12. Imagine being in that park not knowing there was an experiment going on and you see the masked scientist lurking around like a serial killer.

  13. A man in India was attacked by crow's for 3 years.

    He was trying to help an injured crow but it sadly died in his hands. Ever since then the crow's started to attack him for 3 years. The man said that he wished he could talk to the birds and explain to them what happened.
    Poor guy was just trying to help

  14. Crows are very intelligent. I witnessed one in a Walmart parking lot stalk a man with a bag of McDonald’s food in his cart and as he was putting the groceries away in his trunk the crow tried to unfurl the bag of McDonald’s to get to the French fries inside. That was a smart bird. I tattled on it and the man shooed it away from his almost open bag of food.

  15. Yes, they do funerals. I saw one myself while in my car at work. A dead crow was behind the car parking fence, lying on the ground. Suddenly, a crow shows up and starts yelling out loud for a few minutes. Later, two other crows show up and all three surround the dead crow's corpse. They yell. The first crow who saw the corpse then approaches the corpse and plunks it with its peak. Was it eating the flesh? No clue. The sight was so profound, it made me even recollect how similar we are with animals in terms of compassion and sorrow, and how deeply disturbing is the connection between the scene of a dead crow being plunked by other crows with the scene of humans who feast on the spoils of those of us who depart.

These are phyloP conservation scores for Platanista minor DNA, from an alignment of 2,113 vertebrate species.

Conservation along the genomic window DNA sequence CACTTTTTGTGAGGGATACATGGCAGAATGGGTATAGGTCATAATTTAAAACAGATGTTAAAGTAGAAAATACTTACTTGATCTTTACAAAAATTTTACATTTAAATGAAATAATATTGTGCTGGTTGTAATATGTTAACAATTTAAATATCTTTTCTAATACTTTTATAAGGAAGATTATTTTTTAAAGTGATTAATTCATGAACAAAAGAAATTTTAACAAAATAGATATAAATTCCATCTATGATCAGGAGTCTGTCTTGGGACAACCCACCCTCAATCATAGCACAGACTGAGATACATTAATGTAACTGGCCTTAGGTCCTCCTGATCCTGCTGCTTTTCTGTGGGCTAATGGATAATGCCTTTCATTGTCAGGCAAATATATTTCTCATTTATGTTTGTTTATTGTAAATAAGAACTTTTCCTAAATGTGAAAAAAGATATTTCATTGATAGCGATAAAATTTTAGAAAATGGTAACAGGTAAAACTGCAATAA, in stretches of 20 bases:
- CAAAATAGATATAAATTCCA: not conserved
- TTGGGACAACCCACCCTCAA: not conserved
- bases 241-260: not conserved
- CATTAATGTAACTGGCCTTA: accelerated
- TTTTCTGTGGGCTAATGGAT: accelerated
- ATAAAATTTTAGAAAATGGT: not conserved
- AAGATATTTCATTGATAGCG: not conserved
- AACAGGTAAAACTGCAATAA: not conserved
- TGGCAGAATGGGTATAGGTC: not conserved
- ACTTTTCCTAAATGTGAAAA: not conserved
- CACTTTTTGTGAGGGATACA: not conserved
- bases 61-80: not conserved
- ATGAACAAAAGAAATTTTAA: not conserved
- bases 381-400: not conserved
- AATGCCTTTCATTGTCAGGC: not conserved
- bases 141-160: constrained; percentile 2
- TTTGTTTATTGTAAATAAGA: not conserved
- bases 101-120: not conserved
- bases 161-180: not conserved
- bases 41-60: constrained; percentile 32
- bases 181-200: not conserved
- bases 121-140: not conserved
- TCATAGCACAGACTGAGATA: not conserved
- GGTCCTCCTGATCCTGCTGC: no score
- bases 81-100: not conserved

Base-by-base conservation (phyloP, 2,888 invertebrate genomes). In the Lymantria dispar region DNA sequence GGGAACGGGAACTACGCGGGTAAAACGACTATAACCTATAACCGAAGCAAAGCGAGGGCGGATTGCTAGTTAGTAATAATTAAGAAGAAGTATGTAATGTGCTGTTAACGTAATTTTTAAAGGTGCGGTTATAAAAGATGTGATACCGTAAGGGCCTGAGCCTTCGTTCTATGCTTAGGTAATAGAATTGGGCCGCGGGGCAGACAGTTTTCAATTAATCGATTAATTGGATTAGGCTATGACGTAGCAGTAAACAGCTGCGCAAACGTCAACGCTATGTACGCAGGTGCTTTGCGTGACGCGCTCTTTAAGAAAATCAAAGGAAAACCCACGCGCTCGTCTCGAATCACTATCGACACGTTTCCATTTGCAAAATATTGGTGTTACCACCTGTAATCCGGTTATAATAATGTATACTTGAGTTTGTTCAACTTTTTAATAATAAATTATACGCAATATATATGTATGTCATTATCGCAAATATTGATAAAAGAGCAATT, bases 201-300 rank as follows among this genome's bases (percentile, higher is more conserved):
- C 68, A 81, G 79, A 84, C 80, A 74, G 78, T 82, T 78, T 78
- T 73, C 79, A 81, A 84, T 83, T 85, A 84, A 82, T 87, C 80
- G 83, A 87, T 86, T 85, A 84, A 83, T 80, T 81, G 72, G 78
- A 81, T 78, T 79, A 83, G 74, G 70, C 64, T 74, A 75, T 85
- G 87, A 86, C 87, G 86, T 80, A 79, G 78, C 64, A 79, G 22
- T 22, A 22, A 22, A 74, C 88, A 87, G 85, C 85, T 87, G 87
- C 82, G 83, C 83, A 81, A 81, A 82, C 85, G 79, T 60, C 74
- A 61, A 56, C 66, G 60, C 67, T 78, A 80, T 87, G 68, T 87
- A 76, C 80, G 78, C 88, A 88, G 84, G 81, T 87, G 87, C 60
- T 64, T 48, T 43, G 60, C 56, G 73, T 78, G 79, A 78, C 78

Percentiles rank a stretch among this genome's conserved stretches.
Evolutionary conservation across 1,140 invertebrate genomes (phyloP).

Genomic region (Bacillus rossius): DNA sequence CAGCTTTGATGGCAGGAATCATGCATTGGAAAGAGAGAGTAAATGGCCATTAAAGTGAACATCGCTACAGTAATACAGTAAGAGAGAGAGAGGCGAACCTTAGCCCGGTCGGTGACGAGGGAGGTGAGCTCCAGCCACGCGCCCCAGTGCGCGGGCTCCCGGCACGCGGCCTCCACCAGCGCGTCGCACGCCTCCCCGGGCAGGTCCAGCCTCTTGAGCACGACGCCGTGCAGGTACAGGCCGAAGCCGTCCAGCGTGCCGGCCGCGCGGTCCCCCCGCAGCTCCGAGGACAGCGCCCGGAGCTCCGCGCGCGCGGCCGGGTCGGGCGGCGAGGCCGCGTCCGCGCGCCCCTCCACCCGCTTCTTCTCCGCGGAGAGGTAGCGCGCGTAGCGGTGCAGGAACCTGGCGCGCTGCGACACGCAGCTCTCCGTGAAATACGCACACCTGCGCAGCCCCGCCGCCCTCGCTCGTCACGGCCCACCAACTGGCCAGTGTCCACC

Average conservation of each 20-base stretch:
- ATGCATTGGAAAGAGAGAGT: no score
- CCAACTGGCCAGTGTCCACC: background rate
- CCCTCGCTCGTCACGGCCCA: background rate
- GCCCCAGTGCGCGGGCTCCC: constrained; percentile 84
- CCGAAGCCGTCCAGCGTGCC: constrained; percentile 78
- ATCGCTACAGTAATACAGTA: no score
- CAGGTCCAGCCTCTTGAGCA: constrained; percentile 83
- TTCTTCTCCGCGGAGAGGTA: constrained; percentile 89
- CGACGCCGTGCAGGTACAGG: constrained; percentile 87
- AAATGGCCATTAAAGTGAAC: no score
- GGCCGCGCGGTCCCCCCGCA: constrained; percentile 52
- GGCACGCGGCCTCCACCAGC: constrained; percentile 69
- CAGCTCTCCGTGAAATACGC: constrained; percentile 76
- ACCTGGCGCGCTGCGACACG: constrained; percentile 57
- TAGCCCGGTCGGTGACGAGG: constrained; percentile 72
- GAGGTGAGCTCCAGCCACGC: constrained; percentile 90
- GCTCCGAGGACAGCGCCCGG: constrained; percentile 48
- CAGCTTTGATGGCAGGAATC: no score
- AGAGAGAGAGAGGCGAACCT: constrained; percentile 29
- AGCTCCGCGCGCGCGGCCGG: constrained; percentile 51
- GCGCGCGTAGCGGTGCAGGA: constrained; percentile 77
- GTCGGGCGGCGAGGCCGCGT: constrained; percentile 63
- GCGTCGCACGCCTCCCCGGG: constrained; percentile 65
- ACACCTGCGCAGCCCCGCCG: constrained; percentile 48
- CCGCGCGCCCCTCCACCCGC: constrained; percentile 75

16. If the Qur'an was composed by humans, it would have talked about the crow as a creature that does not have any intelligence. But the Qur'an spoke of the crow in a scientific way consistent with modern scientific research on the crow.

    He talked about the crow as a teacher of man, thinks, understands and deals with reality wisely .. We all remember the story of Cain and Abel when Cain killed his brother and confused what he is doing and carried him on his shoulders and became regretful, God sent two ravens kill until he killed each other, and immediately dug a hole The crow buried his brother and thus Cain taught what to do with his brother and how to bury him !!